The purpose of these challenges is twofold: one, to disqualify as many Democratic votes as possible, and two, to delay the final count for so long that the state legislature has to cut it short and declare a winner by the 14 December deadline. (How long would it take to check millions of signatures one-by-one?) In that case, the Republicans hope that their voters will have an advantage, because they voted more in person than by mail.
Axios went even further, reporting that Trump is planning on declaring victory Tuesday night if it looks like he’s ahead. Trump’s team is preparing to falsely claim that mail-in ballots counted after Nov. 3 — a legitimate count expected to favor Democrats — are evidence of election fraud. Of course his declaring victory doesn’t mean anything, but it does set the country up for a huge political & legal battle over the votes, perhaps descending into chaos and violence. This would be a disaster. It drives home the fact that what’s important is not only who wins, but also their margin of victory. If Biden has a commanding lead Tuesday night, Trump won’t be able to do this, but if it’s a close contest, then I fully expect Republican scorched-earth tactics that are likely to precipitate a constitutional crisis.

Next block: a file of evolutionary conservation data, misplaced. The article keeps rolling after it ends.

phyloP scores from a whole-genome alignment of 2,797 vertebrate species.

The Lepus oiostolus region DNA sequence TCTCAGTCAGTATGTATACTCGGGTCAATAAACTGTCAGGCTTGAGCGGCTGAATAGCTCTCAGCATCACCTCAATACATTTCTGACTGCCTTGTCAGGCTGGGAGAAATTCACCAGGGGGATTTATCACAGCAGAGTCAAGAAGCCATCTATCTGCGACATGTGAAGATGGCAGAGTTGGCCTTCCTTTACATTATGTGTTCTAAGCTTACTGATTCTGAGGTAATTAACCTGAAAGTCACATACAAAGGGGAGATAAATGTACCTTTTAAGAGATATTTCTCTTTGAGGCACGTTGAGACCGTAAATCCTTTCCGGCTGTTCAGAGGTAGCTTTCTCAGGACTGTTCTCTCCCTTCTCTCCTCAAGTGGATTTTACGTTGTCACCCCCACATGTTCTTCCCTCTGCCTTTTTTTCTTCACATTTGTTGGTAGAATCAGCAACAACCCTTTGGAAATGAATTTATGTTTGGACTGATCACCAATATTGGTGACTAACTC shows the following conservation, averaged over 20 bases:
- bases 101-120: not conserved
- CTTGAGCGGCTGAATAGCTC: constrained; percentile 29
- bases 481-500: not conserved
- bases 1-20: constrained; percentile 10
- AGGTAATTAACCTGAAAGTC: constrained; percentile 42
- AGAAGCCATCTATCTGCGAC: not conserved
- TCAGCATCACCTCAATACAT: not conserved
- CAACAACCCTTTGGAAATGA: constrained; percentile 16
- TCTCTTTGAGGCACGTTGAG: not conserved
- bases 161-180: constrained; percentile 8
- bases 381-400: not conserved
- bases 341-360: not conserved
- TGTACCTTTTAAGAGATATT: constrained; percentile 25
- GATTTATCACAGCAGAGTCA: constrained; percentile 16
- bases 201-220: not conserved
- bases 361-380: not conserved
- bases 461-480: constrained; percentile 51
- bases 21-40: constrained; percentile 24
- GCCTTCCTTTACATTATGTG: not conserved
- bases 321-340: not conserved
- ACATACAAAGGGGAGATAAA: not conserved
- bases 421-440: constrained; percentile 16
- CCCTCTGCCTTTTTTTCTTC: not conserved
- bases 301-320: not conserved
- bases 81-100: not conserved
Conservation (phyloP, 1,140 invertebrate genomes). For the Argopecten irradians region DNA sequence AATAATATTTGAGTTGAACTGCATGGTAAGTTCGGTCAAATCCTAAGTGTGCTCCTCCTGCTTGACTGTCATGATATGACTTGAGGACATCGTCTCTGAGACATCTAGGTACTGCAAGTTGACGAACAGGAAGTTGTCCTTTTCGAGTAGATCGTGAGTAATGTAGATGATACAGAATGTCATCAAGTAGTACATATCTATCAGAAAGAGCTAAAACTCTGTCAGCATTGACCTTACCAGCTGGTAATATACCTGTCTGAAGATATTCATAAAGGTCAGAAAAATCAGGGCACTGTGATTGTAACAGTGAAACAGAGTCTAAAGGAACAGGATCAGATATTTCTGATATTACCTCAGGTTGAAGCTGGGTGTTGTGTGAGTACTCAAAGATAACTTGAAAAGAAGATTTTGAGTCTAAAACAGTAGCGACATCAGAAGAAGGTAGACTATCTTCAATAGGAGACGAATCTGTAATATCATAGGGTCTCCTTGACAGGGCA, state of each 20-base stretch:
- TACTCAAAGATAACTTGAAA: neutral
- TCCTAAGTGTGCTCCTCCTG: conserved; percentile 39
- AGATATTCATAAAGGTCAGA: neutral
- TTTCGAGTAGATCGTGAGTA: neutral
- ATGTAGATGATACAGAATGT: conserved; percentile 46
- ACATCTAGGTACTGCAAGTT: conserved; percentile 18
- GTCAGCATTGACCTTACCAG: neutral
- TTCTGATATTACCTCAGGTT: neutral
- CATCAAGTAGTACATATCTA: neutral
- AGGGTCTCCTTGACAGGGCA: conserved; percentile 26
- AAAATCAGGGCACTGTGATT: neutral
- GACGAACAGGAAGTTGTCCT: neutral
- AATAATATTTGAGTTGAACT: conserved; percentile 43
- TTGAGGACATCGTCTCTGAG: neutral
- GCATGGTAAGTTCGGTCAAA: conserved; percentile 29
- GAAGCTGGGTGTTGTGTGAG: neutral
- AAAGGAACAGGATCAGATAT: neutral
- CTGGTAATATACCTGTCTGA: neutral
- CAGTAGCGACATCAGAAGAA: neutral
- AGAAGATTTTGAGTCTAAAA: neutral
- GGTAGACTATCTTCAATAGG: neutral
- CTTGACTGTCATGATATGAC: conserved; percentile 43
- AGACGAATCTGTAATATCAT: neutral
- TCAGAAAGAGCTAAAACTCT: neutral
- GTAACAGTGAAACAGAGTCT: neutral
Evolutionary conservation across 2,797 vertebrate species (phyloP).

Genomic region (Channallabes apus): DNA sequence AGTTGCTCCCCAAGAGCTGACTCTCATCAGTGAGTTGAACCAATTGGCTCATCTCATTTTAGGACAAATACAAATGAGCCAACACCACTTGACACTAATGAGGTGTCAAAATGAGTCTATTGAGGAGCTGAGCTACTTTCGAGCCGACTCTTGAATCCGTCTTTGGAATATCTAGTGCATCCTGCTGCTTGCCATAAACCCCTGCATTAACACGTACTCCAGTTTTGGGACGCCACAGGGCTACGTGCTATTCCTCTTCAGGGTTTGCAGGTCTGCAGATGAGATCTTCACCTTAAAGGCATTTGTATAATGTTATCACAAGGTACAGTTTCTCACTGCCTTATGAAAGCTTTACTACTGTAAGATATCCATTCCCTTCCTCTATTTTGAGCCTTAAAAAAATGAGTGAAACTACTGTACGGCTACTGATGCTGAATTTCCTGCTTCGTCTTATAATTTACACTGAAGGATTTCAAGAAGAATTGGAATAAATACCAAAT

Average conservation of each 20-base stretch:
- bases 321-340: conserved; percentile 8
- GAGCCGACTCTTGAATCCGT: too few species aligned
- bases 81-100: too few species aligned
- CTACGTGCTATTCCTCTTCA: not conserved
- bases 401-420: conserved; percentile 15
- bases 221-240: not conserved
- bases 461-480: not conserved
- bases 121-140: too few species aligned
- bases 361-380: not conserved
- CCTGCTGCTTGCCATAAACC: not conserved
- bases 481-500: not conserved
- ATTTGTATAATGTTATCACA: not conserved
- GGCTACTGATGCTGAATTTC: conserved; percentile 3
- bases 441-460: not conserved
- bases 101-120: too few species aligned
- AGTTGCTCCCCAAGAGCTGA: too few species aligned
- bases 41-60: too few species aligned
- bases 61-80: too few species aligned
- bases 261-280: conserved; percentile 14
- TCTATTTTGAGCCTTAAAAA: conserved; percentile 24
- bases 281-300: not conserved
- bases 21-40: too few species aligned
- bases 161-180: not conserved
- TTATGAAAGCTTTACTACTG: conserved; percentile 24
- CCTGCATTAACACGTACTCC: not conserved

The big hope is that we might have a good idea who won the presidential election fairly quickly, because Trump has a limited path to the winning number of electoral votes (270). If a couple of big states go against him early on, such as Florida or Texas, it becomes almost impossible for him to win. But for the Senate, it’s going to be state-by-state. And without Democratic control of the Senate, the US is stuck with the same gridlock that it suffers from now. Even worse perhaps as the Republicans would be likely to dig in their heels to make life more difficult for a Democratic president.